Photo Credit: Ian Baldwin
Last week, I spent a good chunk of Thursday and Friday watching the second season of Jessica Jones. I recently watched Annihilation in theaters, too. These two are worlds apart, but feature strong female characters. Here are some articles on each that I wanted to share.
JESSICA JONES Season Two Review: Moms Are Complicated
Mommy issues aside, season two’s overall narrative of women reclaiming their power made it mostly worthwhile. The mother stuff will leave some viewers gnashing their teeth, and some of the arguments are more exhausting than intriguing, but we finally see Jessica learning how to be a person and not just a drunk punching machine.
I wasn’t a huge fan of the decision to resurrect Jessica’s mom (you can read about that here), but I agree on what we see from Jessica. This season changes her and there’s no reason it shouldn’t. She’s been through more trauma than most. I do disagree with the section on Jeri in this review, but it’s still worth the read.
Flaws And All, ‘Jessica Jones’ Season Two Gets Better As It Goes Along
Jessica’s roller coaster of emotions about her mother (not to be confused with the Ferris wheel on which they spend their final moments together) improves one of season one’s biggest weak spots. Last time out, the trend of “Jessica has finally captured Kilgrave! ZOMG, he got away again!” grew tired very quickly, despite how good Ritter and Tennant were together.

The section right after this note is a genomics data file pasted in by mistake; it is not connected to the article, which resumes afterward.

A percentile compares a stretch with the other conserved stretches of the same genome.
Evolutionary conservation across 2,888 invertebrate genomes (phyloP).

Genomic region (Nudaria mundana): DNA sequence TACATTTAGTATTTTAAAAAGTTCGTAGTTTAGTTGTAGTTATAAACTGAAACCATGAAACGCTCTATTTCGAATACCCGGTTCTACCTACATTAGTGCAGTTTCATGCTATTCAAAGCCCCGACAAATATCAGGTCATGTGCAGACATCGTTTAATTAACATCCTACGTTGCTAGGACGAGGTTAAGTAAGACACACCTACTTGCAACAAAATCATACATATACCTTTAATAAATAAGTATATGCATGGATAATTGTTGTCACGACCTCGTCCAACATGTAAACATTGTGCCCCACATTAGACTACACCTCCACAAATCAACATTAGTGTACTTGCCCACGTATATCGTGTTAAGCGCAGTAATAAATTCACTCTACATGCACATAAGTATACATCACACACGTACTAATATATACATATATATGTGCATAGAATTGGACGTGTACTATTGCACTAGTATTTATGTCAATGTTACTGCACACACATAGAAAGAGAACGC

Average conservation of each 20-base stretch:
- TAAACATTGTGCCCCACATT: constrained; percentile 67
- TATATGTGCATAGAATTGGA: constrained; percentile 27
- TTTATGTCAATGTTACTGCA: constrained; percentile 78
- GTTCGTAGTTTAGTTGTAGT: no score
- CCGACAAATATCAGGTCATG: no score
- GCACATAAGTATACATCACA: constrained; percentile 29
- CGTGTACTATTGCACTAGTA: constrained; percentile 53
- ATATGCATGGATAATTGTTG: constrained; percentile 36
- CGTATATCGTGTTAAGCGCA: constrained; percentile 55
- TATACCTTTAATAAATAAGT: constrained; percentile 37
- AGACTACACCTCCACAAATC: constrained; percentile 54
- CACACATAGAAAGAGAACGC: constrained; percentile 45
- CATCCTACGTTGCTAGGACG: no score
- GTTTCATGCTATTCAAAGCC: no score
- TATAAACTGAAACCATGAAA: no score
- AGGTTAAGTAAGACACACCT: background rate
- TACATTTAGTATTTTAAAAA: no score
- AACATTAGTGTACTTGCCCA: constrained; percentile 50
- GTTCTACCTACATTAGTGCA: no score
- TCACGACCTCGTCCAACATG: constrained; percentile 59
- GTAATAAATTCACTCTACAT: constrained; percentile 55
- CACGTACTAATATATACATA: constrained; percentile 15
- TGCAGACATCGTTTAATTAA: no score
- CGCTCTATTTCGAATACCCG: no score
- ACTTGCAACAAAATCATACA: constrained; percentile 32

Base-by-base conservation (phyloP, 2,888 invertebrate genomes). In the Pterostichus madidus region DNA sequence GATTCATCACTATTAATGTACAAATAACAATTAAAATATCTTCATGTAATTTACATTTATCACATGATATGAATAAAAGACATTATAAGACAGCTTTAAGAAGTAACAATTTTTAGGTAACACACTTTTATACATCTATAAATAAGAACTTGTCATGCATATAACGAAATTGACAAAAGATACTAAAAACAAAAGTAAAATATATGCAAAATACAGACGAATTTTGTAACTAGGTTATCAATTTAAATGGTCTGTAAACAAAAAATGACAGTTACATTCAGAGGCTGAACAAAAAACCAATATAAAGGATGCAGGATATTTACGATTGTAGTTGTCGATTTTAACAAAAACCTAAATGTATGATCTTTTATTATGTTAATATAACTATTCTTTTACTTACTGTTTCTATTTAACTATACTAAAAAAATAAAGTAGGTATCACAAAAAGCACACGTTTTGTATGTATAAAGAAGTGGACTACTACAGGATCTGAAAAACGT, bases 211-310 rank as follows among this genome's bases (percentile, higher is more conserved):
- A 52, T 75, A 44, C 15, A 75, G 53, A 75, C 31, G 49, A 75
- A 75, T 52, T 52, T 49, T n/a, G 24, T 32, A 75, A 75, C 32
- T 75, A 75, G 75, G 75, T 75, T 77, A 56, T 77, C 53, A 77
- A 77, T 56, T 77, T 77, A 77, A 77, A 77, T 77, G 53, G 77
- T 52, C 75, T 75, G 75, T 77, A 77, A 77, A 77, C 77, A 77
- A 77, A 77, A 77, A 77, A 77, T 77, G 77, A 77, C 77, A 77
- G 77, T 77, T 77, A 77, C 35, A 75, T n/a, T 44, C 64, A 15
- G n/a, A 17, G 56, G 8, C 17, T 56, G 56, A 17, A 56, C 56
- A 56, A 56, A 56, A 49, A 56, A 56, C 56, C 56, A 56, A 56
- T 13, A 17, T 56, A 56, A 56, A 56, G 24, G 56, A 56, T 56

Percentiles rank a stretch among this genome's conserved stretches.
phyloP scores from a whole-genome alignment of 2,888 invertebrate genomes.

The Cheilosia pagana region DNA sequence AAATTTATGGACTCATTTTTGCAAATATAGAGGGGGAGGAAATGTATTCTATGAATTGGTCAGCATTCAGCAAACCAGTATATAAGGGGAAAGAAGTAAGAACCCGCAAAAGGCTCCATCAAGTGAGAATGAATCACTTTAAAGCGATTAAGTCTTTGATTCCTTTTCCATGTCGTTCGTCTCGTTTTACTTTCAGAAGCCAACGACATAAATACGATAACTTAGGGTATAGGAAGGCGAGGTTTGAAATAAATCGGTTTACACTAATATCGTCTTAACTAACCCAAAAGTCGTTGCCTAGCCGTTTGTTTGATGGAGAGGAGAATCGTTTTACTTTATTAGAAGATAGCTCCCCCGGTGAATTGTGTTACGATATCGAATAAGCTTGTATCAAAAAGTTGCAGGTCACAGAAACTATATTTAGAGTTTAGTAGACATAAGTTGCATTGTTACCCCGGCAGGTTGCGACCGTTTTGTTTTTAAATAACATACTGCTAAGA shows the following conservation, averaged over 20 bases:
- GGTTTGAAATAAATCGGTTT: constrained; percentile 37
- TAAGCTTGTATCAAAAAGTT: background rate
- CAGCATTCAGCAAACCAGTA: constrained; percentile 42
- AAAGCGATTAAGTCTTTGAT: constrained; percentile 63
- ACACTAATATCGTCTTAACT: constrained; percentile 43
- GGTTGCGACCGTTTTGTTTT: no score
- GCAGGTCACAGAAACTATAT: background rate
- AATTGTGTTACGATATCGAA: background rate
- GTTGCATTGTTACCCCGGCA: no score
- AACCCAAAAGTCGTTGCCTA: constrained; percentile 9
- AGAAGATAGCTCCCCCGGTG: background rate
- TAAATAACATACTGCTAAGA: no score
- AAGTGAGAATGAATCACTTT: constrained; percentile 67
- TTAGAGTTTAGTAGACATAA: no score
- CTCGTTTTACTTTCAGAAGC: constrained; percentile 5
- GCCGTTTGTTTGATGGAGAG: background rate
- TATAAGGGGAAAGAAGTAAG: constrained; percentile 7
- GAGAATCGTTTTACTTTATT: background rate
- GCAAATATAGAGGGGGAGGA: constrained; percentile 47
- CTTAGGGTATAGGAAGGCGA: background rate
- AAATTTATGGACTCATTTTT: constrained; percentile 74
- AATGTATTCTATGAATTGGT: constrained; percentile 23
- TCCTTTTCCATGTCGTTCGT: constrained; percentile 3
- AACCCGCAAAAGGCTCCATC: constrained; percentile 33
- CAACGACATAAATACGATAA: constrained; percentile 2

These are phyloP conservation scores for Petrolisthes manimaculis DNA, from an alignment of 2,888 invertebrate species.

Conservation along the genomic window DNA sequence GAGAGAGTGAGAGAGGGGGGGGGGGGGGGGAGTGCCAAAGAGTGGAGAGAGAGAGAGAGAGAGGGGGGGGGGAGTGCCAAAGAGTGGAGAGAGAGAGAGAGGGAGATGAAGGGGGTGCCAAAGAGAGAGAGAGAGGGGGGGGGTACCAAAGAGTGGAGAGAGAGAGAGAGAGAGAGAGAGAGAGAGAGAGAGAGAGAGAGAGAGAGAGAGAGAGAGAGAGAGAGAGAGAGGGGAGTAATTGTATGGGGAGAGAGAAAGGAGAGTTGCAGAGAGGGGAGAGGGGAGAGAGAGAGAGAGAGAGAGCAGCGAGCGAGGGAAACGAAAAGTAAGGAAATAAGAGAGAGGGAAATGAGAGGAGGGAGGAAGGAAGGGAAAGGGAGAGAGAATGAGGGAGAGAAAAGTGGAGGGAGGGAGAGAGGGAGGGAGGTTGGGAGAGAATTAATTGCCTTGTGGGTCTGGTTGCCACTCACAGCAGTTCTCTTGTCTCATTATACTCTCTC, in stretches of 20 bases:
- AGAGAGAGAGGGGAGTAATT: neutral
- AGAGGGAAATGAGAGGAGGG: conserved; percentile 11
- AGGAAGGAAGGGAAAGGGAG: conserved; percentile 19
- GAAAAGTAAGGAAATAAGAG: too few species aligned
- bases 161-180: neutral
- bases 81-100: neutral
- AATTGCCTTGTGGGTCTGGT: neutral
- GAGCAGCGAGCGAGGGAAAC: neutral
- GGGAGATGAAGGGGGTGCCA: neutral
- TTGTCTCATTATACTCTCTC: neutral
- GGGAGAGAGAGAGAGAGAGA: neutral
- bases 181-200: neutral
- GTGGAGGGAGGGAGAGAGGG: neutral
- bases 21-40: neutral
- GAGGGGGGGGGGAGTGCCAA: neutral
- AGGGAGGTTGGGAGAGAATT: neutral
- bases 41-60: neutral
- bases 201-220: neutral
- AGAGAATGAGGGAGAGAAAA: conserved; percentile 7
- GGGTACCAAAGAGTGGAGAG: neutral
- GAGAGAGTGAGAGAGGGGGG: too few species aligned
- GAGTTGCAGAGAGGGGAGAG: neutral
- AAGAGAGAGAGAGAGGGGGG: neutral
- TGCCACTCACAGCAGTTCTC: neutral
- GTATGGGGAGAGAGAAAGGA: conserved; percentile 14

Alan Sepinwall is a must-read when it comes to any of the shows he covers that I happen to watch. Jessica is the biggest reason why this season works. It makes introducing her mom more reasonable. Sepinwall discusses the Trish, Malcolm, and Jeri storylines, too. They largely act is filler and for the most part, I only enjoyed a handful of things about all of their parts put together.
Annihilation & The Horrors of Change
To say that the language of cancer is written into the DNA of Annihilation is an understatement. Not just with Dr. Ventress, who literally has the disease and pursues a battle / non-battle with it to her own ends. But cancer even comes up right in the first (chronological) scene, where Lena (Natalie Portman) describes the process of cellular division and generation and how the goal of their work is nothing short of curing cancer. This detail is not accident. She is about the path of medication. And we can all understand the medical instinct to cure. To heal. To mend. To make well again and regain our former self. And how so much of that urge comes from the deep understanding of the terrifying possibility that you may not be able to cure it at all.
Just do yourself a favor and go read this FilmCritHulk review. I enjoyed this movie and it was visually stunning.